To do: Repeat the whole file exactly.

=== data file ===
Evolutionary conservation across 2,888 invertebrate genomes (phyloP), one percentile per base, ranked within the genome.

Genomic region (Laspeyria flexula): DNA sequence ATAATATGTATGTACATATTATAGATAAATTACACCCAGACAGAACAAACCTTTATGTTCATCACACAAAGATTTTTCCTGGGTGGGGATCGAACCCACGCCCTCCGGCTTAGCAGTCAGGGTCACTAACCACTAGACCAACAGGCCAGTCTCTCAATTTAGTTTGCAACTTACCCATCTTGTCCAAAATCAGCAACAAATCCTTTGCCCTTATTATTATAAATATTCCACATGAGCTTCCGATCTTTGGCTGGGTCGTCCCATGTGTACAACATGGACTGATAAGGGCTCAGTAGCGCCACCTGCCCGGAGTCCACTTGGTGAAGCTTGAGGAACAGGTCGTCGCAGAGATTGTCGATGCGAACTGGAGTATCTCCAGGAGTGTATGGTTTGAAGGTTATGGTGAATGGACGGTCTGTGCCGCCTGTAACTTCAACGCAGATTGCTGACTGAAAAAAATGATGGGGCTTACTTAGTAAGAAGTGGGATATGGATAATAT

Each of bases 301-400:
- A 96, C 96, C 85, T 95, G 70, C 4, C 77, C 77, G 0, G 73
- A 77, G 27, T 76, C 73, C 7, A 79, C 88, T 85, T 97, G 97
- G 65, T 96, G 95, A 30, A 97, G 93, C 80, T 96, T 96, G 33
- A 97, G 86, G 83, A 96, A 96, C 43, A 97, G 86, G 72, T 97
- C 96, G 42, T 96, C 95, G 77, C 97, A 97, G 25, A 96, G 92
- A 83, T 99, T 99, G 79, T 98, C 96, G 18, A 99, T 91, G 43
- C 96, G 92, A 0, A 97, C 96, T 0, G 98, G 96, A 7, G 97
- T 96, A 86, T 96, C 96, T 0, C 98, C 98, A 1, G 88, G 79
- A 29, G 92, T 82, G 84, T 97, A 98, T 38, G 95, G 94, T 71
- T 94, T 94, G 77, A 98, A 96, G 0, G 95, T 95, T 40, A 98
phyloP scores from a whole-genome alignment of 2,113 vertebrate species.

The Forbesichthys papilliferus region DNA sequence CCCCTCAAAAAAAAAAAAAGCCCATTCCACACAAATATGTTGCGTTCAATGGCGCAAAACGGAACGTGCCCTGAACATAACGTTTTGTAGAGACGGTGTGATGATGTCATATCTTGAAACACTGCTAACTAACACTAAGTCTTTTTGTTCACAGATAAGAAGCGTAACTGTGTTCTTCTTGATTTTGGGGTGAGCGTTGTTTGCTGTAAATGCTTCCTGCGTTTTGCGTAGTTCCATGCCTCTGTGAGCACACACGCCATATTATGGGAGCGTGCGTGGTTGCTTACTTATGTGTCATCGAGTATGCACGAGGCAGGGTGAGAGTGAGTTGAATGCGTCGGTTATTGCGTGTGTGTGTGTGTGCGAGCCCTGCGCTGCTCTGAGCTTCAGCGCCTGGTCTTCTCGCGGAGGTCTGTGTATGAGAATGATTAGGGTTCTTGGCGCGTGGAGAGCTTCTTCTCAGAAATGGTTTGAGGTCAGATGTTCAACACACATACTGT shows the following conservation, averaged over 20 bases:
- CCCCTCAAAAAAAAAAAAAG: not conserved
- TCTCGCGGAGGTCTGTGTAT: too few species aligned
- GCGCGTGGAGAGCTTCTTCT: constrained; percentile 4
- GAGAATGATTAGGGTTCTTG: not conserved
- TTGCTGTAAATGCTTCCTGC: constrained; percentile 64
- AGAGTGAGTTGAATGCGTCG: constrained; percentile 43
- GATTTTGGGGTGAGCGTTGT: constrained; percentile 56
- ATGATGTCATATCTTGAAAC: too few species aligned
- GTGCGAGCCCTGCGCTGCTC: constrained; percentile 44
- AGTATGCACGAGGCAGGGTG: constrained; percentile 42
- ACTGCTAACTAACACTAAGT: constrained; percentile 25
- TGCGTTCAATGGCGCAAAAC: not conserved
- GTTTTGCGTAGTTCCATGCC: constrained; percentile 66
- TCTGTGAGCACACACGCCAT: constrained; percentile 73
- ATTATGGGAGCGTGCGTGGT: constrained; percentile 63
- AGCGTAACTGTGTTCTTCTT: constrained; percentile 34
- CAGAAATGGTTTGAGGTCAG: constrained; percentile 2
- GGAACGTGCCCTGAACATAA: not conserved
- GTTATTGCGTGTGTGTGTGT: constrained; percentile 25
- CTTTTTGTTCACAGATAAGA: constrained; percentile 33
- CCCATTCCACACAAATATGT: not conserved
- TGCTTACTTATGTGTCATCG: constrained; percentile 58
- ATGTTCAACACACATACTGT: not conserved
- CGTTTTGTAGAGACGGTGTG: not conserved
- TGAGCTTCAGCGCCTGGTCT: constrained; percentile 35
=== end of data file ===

Evolutionary conservation across 2,888 invertebrate genomes (phyloP), one percentile per base, ranked within the genome.

Genomic region (Laspeyria flexula): DNA sequence ATAATATGTATGTACATATTATAGATAAATTACACCCAGACAGAACAAACCTTTATGTTCATCACACAAAGATTTTTCCTGGGTGGGGATCGAACCCACGCCCTCCGGCTTAGCAGTCAGGGTCACTAACCACTAGACCAACAGGCCAGTCTCTCAATTTAGTTTGCAACTTACCCATCTTGTCCAAAATCAGCAACAAATCCTTTGCCCTTATTATTATAAATATTCCACATGAGCTTCCGATCTTTGGCTGGGTCGTCCCATGTGTACAACATGGACTGATAAGGGCTCAGTAGCGCCACCTGCCCGGAGTCCACTTGGTGAAGCTTGAGGAACAGGTCGTCGCAGAGATTGTCGATGCGAACTGGAGTATCTCCAGGAGTGTATGGTTTGAAGGTTATGGTGAATGGACGGTCTGTGCCGCCTGTAACTTCAACGCAGATTGCTGACTGAAAAAAATGATGGGGCTTACTTAGTAAGAAGTGGGATATGGATAATAT

Each of bases 301-400:
- A 96, C 96, C 85, T 95, G 70, C 4, C 77, C 77, G 0, G 73
- A 77, G 27, T 76, C 73, C 7, A 79, C 88, T 85, T 97, G 97
- G 65, T 96, G 95, A 30, A 97, G 93, C 80, T 96, T 96, G 33
- A 97, G 86, G 83, A 96, A 96, C 43, A 97, G 86, G 72, T 97
- C 96, G 42, T 96, C 95, G 77, C 97, A 97, G 25, A 96, G 92
- A 83, T 99, T 99, G 79, T 98, C 96, G 18, A 99, T 91, G 43
- C 96, G 92, A 0, A 97, C 96, T 0, G 98, G 96, A 7, G 97
- T 96, A 86, T 96, C 96, T 0, C 98, C 98, A 1, G 88, G 79
- A 29, G 92, T 82, G 84, T 97, A 98, T 38, G 95, G 94, T 71
- T 94, T 94, G 77, A 98, A 96, G 0, G 95, T 95, T 40, A 98
phyloP scores from a whole-genome alignment of 2,113 vertebrate species.

The Forbesichthys papilliferus region DNA sequence CCCCTCAAAAAAAAAAAAAGCCCATTCCACACAAATATGTTGCGTTCAATGGCGCAAAACGGAACGTGCCCTGAACATAACGTTTTGTAGAGACGGTGTGATGATGTCATATCTTGAAACACTGCTAACTAACACTAAGTCTTTTTGTTCACAGATAAGAAGCGTAACTGTGTTCTTCTTGATTTTGGGGTGAGCGTTGTTTGCTGTAAATGCTTCCTGCGTTTTGCGTAGTTCCATGCCTCTGTGAGCACACACGCCATATTATGGGAGCGTGCGTGGTTGCTTACTTATGTGTCATCGAGTATGCACGAGGCAGGGTGAGAGTGAGTTGAATGCGTCGGTTATTGCGTGTGTGTGTGTGTGCGAGCCCTGCGCTGCTCTGAGCTTCAGCGCCTGGTCTTCTCGCGGAGGTCTGTGTATGAGAATGATTAGGGTTCTTGGCGCGTGGAGAGCTTCTTCTCAGAAATGGTTTGAGGTCAGATGTTCAACACACATACTGT shows the following conservation, averaged over 20 bases:
- CCCCTCAAAAAAAAAAAAAG: not conserved
- TCTCGCGGAGGTCTGTGTAT: too few species aligned
- GCGCGTGGAGAGCTTCTTCT: constrained; percentile 4
- GAGAATGATTAGGGTTCTTG: not conserved
- TTGCTGTAAATGCTTCCTGC: constrained; percentile 64
- AGAGTGAGTTGAATGCGTCG: constrained; percentile 43
- GATTTTGGGGTGAGCGTTGT: constrained; percentile 56
- ATGATGTCATATCTTGAAAC: too few species aligned
- GTGCGAGCCCTGCGCTGCTC: constrained; percentile 44
- AGTATGCACGAGGCAGGGTG: constrained; percentile 42
- ACTGCTAACTAACACTAAGT: constrained; percentile 25
- TGCGTTCAATGGCGCAAAAC: not conserved
- GTTTTGCGTAGTTCCATGCC: constrained; percentile 66
- TCTGTGAGCACACACGCCAT: constrained; percentile 73
- ATTATGGGAGCGTGCGTGGT: constrained; percentile 63
- AGCGTAACTGTGTTCTTCTT: constrained; percentile 34
- CAGAAATGGTTTGAGGTCAG: constrained; percentile 2
- GGAACGTGCCCTGAACATAA: not conserved
- GTTATTGCGTGTGTGTGTGT: constrained; percentile 25
- CTTTTTGTTCACAGATAAGA: constrained; percentile 33
- CCCATTCCACACAAATATGT: not conserved
- TGCTTACTTATGTGTCATCG: constrained; percentile 58
- ATGTTCAACACACATACTGT: not conserved
- CGTTTTGTAGAGACGGTGTG: not conserved
- TGAGCTTCAGCGCCTGGTCT: constrained; percentile 35